12:22
So let me start by saying that a lot of what the sector is doing now, I would say is innovative. It may not be new, but it was developed with a specific need in mind and new ideas were put into it. And it's always adopting, depending on who's coming into Canada, depending on the needs of newcomers who show up at the door of these agencies. So let me start by saying I don't think that settlement agencies that are doing the same work over time are not innovative. I think they are innovative because they're shifting, and they're shifting in response to the needs. Not they see in the community and in newcomers coming into the country

13:04
building on that. What? What if we wanted to develop or define our own flavor of what innovation is in the immigrant refugee serving sector? Regardless of the the quote unquote experts from other domains? What would we want to talk about? And I think you've started to define it there. What do you think is useful for the sector to think about when when we talked about how we're innovative?

13:27
I think the sector is innovative in its flexibility, and its ability to shift as I was talking about, for example, in response to the arrival of huge numbers of Syrians in a very short amount of time, and be able to serve those newcomers now with the pandemic being able to shift from in person services to using online platforms to meet with newcomers. So I think

13:56
innovation

13:58
is partly flexibility and just changing over time, your response to the needs that are apparent.

14:06
That's great. Thank you. And in doing that, and being innovative, what are and you've alluded to some of this earlier, I think, but what are some of the challenges that the sector faces in moving forward in its future and in its innovation path,

14:18
I would say that the sector does face some challenges. And for the most part, I would say that settlement workers are extremely dedicated and hardworking individuals, but they're not always extremely well paid considering the work they do, and the skills they have. And there can be a lack of continuity and funding, which means a job security can be a problem that the best workers aren't always able to stay in the same positions for a long time because of instant instability of funding. The sector is also really busy and they're busy providing services to newcomers, so they don't always have time. To reflect and prepare for the future, they sometimes have to be responsive to something that, you know, shows up very quickly. And I think that professional development for the sector is really important. And I hope it'll become a really a routine part of funding for the sector.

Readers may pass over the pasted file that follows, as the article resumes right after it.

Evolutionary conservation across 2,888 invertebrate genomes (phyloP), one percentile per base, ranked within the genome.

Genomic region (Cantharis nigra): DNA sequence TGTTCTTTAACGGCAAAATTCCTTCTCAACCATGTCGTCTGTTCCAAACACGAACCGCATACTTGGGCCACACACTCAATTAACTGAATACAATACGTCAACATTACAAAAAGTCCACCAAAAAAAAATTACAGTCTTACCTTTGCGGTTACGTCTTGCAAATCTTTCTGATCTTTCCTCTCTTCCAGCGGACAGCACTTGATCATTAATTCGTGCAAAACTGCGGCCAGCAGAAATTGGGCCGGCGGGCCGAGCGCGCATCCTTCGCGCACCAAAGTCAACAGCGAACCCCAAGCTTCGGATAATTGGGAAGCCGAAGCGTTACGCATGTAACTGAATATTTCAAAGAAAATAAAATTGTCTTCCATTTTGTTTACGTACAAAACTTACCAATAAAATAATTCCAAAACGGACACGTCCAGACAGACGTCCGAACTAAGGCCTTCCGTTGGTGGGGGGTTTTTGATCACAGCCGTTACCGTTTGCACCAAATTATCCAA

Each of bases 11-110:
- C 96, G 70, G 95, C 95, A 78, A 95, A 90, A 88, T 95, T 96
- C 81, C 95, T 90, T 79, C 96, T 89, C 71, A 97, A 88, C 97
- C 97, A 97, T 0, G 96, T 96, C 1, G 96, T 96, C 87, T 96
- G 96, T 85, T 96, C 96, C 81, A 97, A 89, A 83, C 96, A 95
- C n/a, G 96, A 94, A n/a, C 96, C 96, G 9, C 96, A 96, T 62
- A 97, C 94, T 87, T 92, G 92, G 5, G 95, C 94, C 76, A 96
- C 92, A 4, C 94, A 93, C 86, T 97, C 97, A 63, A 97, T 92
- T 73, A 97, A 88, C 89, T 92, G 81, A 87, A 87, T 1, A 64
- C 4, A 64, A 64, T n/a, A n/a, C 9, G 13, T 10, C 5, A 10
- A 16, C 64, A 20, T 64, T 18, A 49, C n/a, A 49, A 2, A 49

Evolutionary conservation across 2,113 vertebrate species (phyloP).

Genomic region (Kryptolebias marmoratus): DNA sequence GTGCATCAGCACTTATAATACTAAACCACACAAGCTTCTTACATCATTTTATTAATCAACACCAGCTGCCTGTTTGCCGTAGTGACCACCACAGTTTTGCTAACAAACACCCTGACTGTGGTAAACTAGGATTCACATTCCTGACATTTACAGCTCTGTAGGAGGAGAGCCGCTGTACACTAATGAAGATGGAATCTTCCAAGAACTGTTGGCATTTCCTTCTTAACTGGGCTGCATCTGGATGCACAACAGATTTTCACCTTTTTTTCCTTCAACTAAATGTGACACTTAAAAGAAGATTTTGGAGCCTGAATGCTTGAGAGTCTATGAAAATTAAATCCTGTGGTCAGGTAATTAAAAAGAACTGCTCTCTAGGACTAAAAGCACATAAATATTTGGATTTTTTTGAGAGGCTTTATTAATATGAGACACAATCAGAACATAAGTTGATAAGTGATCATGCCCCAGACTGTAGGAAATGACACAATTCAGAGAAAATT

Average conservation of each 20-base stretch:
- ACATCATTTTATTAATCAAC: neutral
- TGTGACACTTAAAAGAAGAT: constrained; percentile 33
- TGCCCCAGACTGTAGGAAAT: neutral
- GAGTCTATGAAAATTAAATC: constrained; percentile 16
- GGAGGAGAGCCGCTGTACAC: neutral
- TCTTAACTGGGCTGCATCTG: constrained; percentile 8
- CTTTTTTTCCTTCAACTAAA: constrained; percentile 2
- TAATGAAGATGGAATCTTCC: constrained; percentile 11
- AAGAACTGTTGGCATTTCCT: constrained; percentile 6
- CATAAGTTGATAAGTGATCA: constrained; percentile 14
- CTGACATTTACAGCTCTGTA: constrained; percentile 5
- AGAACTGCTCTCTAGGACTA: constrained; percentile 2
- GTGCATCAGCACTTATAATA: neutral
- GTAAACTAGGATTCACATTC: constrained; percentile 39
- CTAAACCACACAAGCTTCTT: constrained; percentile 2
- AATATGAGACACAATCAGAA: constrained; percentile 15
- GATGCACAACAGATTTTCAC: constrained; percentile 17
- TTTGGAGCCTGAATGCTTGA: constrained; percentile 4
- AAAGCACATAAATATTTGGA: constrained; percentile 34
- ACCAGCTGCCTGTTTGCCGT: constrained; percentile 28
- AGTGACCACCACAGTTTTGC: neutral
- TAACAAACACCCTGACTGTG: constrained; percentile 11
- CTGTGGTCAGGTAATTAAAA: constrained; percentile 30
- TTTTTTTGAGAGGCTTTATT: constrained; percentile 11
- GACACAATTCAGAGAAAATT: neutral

15:19
You mentioned earlier, you see a future trend of professionalization in the sector. Can you tell me a little bit I mean, that sounds like it's very related to this sort of challenge that you just described, what what might that look like as a way to resolve some of this?

15:32
I think professionalization involves some acknowledgement of the skills and the experience that settlement workers are able to bring with them to their positions, and that professional development means developing new skills and investing in the people who are doing this work, rather than just assuming that anybody can do it, which is not the case.

15:56
I want to shift a little bit because I know that p2p does a lot of work. with local immigration partnerships, and does a lot of convening and a lot of support there. That they're a fairly new organizational structure in the sector. And, and personally, I think they have an incredible amount of potential because they're local. They're they're sort of not they may be tied to an organization, but they're fairly neutral or in a lot of cases considered somewhat objective and neutral as a convening body. What some, what potential roles Do you see they that they could evolve into or what's working in lips now that could evolve and continue to grow out for the sector and around capacity around the future of work around, you know, supporting agencies and around collaborations locally and things like that.

16:43
I think the local immigration partnerships have a lot of potential for producing a different aura for agency so that they're not seen as competing with each other, but supporting each other. Part of the work on promising practices has to do with sharing information. And I think that's what local immigration partnerships also are doing. They're bringing together organizations within a community who are to some extent competing for funding and saying, Let's work together. Let's collaborate and let's share information and share tools. And together will do a better job than we can each do individually. And I think it's been very effective in that way. I think the other thing that the local immigration partnerships do that so many agencies don't do is address the needs of the community and the community. I mean, the community at large, and there's a lot of work going on anti racism on, you know, anti immigrant sentiment, and really promoting welcoming communities within different cities or regions. It's something that the local immigration partnerships have taken on and taken ownership of, and that's something that hasn't really been addressed by other players in this field.

18:01